Professional Web Applications Themes

Complicated Routing problem - Linux / Unix Administration

Short form of the question: If I can ping/traceroute C from B, and B from A, then shouldn't it logically follow that I must be able to ping/traceroute C from A? I can't! Long form: --- here's a fairly large preamble to all of this, so please bear with me. We are a wireless ISP, providing Broadband to people in rural areas further away from their nearest exchange than the 3.5km allowed by wired DSL. One large chunk of our network was bought wholesale from another ISP as they were about to go bust. It consists of a network of ...

  1. #1

    Default Complicated Routing problem

    Short form of the question:

    If I can ping/traceroute C from B, and B from A, then shouldn't it
    logically follow that I must be able to ping/traceroute C from A? I
    can't!

    Long form:
    ---
    here's a fairly large preamble to all of this, so please bear with me.

    We are a wireless ISP, providing Broadband to people in rural areas
    further away from their nearest exchange than the 3.5km allowed by wired
    DSL.

    One large chunk of our network was bought wholesale from another ISP as
    they were about to go bust. It consists of a network of cut-down Red Hat
    boxes acting as routers (the OS is stored on a Flash card on the
    motherboard. The cutting down of Linux was fairly drastic, so many
    useful diagnostic tools are missin - for example there's no ssh.

    The whole network is hidden behind a NAT at the entry box of the
    network. Each village has its own "Head Box" and there is a cipe pipe to
    it. Subscribers have their own boxes which associate with the head box.

    We wish to extend our network by adding one of our own router boxes - we
    run the Commercial Star-OS Operating system on our boxes. These are
    administered using ssh.

    We have connected the new box to an existing head boox using an ethernet
    crossover cable, assigning the box an external IP address, and adding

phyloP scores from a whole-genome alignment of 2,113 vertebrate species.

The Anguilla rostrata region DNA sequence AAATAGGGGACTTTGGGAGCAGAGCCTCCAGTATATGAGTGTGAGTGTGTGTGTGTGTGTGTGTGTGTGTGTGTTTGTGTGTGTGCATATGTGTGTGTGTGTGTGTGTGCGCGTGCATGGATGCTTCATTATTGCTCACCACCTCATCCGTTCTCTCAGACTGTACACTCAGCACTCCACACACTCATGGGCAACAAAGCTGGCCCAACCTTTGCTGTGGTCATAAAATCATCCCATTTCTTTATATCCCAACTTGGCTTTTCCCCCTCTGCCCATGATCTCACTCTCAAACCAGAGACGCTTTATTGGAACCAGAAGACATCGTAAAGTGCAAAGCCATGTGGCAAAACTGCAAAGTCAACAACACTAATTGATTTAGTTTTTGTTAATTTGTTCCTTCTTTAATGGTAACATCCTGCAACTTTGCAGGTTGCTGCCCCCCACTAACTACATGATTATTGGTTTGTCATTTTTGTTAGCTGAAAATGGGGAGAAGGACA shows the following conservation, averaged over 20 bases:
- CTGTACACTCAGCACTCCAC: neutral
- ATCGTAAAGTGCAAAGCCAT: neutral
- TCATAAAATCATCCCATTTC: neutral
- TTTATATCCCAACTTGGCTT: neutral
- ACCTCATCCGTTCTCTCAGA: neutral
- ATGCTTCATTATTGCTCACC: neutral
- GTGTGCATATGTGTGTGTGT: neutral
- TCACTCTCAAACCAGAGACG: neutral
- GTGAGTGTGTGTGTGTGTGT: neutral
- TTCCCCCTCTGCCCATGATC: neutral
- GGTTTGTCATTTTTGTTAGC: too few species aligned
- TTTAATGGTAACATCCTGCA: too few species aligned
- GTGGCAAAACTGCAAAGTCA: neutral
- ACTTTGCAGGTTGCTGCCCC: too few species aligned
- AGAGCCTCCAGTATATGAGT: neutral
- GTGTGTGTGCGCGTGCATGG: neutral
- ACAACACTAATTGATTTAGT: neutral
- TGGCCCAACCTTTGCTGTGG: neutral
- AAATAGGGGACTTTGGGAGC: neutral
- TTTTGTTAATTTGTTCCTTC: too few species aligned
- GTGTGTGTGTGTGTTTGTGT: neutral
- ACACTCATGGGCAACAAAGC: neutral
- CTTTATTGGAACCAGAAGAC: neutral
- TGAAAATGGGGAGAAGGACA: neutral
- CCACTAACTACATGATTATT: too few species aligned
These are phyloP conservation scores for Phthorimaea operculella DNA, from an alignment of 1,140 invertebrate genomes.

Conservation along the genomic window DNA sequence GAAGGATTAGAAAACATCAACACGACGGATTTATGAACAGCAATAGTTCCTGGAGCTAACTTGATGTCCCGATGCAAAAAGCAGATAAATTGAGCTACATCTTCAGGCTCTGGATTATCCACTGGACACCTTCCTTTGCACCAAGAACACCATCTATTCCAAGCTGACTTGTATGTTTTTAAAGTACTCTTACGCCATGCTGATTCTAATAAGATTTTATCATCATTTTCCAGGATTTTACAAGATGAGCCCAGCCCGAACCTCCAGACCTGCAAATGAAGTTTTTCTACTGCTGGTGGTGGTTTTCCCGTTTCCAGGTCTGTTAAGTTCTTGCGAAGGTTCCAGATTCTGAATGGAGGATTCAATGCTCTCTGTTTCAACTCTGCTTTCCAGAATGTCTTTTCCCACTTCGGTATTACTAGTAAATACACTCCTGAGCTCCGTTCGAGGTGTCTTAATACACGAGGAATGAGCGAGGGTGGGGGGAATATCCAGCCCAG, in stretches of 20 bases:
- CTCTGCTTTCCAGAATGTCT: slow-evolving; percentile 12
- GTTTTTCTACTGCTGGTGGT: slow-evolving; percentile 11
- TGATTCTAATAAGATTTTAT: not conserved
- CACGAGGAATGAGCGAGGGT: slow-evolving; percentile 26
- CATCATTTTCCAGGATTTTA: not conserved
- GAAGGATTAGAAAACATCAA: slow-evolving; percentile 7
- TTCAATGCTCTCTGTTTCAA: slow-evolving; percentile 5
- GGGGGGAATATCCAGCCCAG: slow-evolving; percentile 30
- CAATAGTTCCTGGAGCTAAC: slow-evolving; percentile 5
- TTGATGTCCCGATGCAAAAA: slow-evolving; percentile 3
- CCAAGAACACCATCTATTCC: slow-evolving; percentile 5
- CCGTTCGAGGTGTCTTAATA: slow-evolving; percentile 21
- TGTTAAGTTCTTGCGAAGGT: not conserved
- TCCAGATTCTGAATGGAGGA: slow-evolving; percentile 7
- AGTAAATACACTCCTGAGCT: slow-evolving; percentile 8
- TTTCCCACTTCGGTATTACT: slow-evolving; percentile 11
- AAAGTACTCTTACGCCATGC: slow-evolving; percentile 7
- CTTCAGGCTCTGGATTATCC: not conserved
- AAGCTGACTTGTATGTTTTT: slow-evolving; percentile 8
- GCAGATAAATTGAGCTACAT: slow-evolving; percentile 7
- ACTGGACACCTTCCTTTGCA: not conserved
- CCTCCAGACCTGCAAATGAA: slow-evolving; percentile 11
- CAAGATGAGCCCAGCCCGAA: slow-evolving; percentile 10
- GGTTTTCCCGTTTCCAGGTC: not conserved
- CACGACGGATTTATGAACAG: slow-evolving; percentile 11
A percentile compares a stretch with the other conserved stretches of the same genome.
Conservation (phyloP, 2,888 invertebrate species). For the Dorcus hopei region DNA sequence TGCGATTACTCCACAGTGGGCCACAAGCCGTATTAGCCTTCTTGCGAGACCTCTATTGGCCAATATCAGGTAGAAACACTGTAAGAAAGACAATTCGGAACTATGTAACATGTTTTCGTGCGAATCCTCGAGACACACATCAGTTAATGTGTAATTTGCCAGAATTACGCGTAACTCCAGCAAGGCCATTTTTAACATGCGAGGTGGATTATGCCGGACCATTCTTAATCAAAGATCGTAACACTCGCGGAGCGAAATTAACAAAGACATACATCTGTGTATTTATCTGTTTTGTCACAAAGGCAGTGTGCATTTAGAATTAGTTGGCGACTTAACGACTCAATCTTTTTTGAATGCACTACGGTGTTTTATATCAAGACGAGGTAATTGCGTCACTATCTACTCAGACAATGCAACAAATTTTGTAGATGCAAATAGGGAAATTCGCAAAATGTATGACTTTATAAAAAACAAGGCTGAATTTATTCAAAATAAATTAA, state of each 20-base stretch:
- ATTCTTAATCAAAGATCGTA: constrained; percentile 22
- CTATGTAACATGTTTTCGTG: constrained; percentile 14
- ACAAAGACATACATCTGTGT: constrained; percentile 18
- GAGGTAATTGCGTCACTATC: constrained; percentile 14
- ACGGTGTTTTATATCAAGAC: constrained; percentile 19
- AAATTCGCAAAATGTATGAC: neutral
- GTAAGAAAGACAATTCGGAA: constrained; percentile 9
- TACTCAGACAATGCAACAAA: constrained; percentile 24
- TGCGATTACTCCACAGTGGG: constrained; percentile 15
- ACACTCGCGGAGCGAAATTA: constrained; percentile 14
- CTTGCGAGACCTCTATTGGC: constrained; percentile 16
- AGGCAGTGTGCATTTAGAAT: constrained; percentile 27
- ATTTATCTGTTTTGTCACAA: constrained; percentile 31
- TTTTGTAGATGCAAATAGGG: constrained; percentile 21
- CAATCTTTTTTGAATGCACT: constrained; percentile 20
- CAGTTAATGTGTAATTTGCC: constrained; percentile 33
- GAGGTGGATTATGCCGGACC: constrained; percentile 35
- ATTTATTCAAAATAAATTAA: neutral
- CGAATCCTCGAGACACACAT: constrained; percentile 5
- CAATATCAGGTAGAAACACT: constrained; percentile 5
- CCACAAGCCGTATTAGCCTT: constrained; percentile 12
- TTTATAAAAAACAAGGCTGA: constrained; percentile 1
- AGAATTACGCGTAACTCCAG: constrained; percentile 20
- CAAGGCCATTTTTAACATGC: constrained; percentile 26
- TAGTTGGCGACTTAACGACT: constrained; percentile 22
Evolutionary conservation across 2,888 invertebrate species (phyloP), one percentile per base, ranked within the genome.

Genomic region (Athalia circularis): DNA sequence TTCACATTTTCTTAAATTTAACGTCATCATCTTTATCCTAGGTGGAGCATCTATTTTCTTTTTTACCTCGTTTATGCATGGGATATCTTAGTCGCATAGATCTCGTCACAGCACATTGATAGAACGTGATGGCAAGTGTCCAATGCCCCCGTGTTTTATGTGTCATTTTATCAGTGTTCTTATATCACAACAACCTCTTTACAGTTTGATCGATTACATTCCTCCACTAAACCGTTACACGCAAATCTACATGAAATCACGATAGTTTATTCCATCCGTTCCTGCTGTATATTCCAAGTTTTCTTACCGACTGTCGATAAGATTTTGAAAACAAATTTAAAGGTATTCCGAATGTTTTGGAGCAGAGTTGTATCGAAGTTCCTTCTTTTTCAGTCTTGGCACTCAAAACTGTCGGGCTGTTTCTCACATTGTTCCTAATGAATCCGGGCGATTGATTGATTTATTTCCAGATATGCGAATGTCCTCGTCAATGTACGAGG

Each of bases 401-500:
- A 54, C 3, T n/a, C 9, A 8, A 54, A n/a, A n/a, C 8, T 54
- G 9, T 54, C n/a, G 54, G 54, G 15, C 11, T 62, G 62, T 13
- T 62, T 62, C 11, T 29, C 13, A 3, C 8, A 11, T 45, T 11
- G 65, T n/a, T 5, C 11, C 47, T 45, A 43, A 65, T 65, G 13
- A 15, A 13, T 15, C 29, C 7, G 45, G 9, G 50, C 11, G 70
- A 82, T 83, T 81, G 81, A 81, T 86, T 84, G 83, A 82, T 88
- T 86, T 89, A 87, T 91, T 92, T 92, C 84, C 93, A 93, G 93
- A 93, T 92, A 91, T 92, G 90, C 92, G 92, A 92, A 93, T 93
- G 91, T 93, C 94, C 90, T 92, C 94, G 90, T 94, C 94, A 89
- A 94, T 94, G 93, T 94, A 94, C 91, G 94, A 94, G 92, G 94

routing statements to allow the box to be accessed by ssh. This works
    very efficiantly.

    This time we're trying to add a box to a client box, not a head box. The
    connection is like this:

    ========================
    | Network Gateway |
    ========================
    | |
    Cipe Tunnel
    | |
    ========================
    | Head Box |
    ========================
    | |
    IPSec
    | |
    ========================
    | Customer Box |
    ========================
    | |
    Ethernet
    | |
    ========================
    | StarOs Box |
    ========================
    (Most of this came with the old network, so we're stuck with it).

    I have assigned the static address of the two ethernet ports to be
    212.24.92.249 and 212.24.92.250 (The StarOS box is 250).
    I've added routing commands to the Gateway to route
    212.24.92.248/30 to the Head Box over cipe, and on the head box to route
    it to the Customer box.

    Complicated, but should work, right?

    It doesn't. If I log onto the Head box, I can ping 212.24.92.250, ans
    traceroute gose straight to it; If i go back one step backwards I can't
    ping and if I try and traceroute it routes as far as the headbox and
    then returns "* * *" until it reaches 30 jumps.

    Oh, and one other thing? The Customer box is getting perfect delivery of
    Internet. You can connect a PC to it and surf the net perfectly.

    What's going wrong? I've tried routing over the unencrypted IP
    connections over which the tunnels are built, and the same thing happens.